Alicia Pedemonti

Alicia Pedemonti – Hopkinton, New Hampshire

Alicia Pedimonti owns a finishing operation with her husband in New Hampshire. They market more than 100 pigs annually, directly to consumers. She also works as a veterinary technician for the New Hampshire Department of Agriculture.

Alicia currently serves as the executive director of the Northeast Pork Association. She is finishing her first term on the National Pork Board. Alicia is a member of the National Pork Board Budget Task Force and a past member of the Nominating Committee. Alicia is also a part of the New Hampshire Farm Bureau and the New Hampshire FFA Alumni.

What do you consider the major issue facing the pork industry today?
I consider the major issue facing the U.S. pork industry (and in reality, that of much of the world) today to be African swine fever (ASF). As we monitor the status of this disease in China, it is becoming apparent that it is not under control at all as more farms break with ASF each week. The implications of this reach to every aspect of the industry. There is the potential for the disease to spread to other countries as seen in the documentation of it in feral pigs in Belgium. The concern of spread to the U.S. through infected feedstuffs or illegally imported meat products is very real, and the need for the implementation of the Secure Pork Supply is more urgent than ever before. As China depopulates some of their swine herd due to this disease, it may shift the international marketing landscape and could potentially open up more export opportunity for the U.S. (although not immediately).

We must be more diligent than ever in our biosecurity and utilize safe feeding practices such as allowing imported feedstuffs to sit for at least 60 days and stopping the feeding or meat waste (or at the least taking even more care to cook properly and reduce the risk of contamination).

What do you think should be the main goal of the Pork Checkoff and National Pork Board?
The main goal of the Checkoff and National Pork Board should be to remain compliant with the Pork Act and Order and as we state in our mission, we should be the “…catalyst that unites pork producers with key stakeholders focused on building a bright future for the pork industry through research, promotion and education.” We achieve this by moving at the speed of business and maintaining a high caliber staff that consistently thinks outside of the box and implements innovative programs that support our mission. One way that we accomplish this is that while we begin the strategic planning process, we create a fluid plan rather than a static plan to last five years as we have done in the past.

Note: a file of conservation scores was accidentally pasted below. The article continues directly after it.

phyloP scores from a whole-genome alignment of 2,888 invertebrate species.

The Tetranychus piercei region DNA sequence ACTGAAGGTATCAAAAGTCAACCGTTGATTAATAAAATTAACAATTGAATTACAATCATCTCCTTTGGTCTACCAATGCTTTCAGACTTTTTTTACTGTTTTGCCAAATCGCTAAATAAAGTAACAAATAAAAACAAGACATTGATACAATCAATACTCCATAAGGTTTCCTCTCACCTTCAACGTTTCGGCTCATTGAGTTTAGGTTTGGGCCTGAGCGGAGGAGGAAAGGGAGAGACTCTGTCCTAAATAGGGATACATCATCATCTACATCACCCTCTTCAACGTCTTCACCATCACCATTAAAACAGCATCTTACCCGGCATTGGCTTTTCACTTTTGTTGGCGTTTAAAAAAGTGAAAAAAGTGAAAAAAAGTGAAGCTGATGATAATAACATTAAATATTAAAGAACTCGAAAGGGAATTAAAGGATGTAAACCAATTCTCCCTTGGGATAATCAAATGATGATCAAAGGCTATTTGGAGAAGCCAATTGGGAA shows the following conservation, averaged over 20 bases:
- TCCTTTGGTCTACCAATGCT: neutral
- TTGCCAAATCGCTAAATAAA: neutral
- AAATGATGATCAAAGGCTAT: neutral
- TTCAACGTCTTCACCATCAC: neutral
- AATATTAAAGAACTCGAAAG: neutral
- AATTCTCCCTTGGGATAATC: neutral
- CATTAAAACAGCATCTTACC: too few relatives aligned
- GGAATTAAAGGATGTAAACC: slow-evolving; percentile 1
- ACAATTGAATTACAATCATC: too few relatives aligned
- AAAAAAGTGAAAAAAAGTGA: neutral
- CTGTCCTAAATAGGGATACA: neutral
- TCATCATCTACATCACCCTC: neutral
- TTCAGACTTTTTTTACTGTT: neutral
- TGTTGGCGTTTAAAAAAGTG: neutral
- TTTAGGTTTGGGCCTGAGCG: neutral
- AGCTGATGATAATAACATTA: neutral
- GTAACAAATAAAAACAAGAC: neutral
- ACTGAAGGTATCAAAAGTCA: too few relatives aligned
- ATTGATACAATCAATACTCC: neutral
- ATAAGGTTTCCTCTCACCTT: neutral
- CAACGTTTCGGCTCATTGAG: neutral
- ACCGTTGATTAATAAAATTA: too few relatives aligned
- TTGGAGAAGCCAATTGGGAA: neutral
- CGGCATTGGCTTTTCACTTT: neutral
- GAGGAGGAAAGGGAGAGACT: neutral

We should continue to fund innovative research in areas such as antibiotics (resistance, use, and alternatives), foreign and emerging animal diseases, as well as diseases of economic significance, public health, and animal welfare. We should work to continue to elevate pork as the global protein of choice through an international marketing program that is stronger than ever and by providing our domestic consumers with an enjoyable eating experience that is both consistent and affordable. And we should educate our farmers and consumers. We achieve this but maintaining an adaptable and strong producer services department to reach producers in every state with operations of every size and by letting our consumers know that pork belongs on their plate because of taste, value and nutrition.

Why are you seeking this position?
I believe in the future of agriculture. Those seven words have guided me since high school. They were the reason I wore a blue corduroy jacket and reason I now wear coveralls and muck boots or a pork polo. That belief in the future of agriculture is what has inspired me to serve the industry that has been such a huge part of my life.

My experiences are unique from what many other producers currently bring to the board. I bring with me a graduate degree in public health, experience working for the state veterinarian and NH Department of Agriculture for seven years and working as the Executive Director of a regional pork association, and the experience of running a small, niche family farm. All of these experiences have shaped the perspective that I bring with me to the board of directors. The past three years on the board have been an incredible experience that was eye-opening and fulfilling beyond what I could have ever imagined. I would be honored to have the opportunity to experience this for another three years.

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